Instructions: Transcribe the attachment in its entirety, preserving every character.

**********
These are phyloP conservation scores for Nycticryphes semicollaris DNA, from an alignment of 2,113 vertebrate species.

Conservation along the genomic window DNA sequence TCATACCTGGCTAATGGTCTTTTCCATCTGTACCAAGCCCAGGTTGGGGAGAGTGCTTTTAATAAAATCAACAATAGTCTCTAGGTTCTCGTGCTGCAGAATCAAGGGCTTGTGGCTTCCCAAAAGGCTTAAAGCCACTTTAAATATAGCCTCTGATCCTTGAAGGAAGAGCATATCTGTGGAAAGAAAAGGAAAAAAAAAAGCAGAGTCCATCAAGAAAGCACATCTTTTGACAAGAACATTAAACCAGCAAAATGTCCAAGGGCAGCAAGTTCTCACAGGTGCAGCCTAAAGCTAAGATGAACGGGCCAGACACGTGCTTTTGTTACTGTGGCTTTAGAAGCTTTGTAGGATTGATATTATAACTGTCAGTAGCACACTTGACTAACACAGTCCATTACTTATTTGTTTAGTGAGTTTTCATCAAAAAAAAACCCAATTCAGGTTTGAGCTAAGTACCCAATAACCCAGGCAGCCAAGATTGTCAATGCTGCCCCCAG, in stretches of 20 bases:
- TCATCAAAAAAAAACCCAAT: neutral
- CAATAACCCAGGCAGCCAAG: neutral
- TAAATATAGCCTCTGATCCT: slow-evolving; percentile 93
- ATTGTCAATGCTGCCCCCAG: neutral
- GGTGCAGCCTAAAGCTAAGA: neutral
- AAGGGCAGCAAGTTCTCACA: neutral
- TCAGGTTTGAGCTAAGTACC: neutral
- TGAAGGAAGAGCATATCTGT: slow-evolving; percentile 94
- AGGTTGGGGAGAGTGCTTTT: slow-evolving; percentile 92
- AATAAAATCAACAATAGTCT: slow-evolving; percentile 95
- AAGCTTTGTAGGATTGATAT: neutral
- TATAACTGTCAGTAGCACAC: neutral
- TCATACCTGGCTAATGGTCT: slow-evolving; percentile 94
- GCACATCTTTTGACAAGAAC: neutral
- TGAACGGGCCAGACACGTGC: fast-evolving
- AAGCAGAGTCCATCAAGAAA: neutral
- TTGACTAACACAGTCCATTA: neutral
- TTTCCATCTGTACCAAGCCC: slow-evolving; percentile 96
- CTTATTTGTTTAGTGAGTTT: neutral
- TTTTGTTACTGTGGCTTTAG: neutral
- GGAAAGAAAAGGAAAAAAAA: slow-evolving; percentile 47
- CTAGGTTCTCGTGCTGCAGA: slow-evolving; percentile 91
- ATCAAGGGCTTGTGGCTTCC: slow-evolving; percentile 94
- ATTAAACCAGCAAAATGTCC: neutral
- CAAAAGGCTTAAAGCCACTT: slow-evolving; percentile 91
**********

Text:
These are phyloP conservation scores for Nycticryphes semicollaris DNA, from an alignment of 2,113 vertebrate species.

Conservation along the genomic window DNA sequence TCATACCTGGCTAATGGTCTTTTCCATCTGTACCAAGCCCAGGTTGGGGAGAGTGCTTTTAATAAAATCAACAATAGTCTCTAGGTTCTCGTGCTGCAGAATCAAGGGCTTGTGGCTTCCCAAAAGGCTTAAAGCCACTTTAAATATAGCCTCTGATCCTTGAAGGAAGAGCATATCTGTGGAAAGAAAAGGAAAAAAAAAAGCAGAGTCCATCAAGAAAGCACATCTTTTGACAAGAACATTAAACCAGCAAAATGTCCAAGGGCAGCAAGTTCTCACAGGTGCAGCCTAAAGCTAAGATGAACGGGCCAGACACGTGCTTTTGTTACTGTGGCTTTAGAAGCTTTGTAGGATTGATATTATAACTGTCAGTAGCACACTTGACTAACACAGTCCATTACTTATTTGTTTAGTGAGTTTTCATCAAAAAAAAACCCAATTCAGGTTTGAGCTAAGTACCCAATAACCCAGGCAGCCAAGATTGTCAATGCTGCCCCCAG, in stretches of 20 bases:
- TCATCAAAAAAAAACCCAAT: neutral
- CAATAACCCAGGCAGCCAAG: neutral
- TAAATATAGCCTCTGATCCT: slow-evolving; percentile 93
- ATTGTCAATGCTGCCCCCAG: neutral
- GGTGCAGCCTAAAGCTAAGA: neutral
- AAGGGCAGCAAGTTCTCACA: neutral
- TCAGGTTTGAGCTAAGTACC: neutral
- TGAAGGAAGAGCATATCTGT: slow-evolving; percentile 94
- AGGTTGGGGAGAGTGCTTTT: slow-evolving; percentile 92
- AATAAAATCAACAATAGTCT: slow-evolving; percentile 95
- AAGCTTTGTAGGATTGATAT: neutral
- TATAACTGTCAGTAGCACAC: neutral
- TCATACCTGGCTAATGGTCT: slow-evolving; percentile 94
- GCACATCTTTTGACAAGAAC: neutral
- TGAACGGGCCAGACACGTGC: fast-evolving
- AAGCAGAGTCCATCAAGAAA: neutral
- TTGACTAACACAGTCCATTA: neutral
- TTTCCATCTGTACCAAGCCC: slow-evolving; percentile 96
- CTTATTTGTTTAGTGAGTTT: neutral
- TTTTGTTACTGTGGCTTTAG: neutral
- GGAAAGAAAAGGAAAAAAAA: slow-evolving; percentile 47
- CTAGGTTCTCGTGCTGCAGA: slow-evolving; percentile 91
- ATCAAGGGCTTGTGGCTTCC: slow-evolving; percentile 94
- ATTAAACCAGCAAAATGTCC: neutral
- CAAAAGGCTTAAAGCCACTT: slow-evolving; percentile 91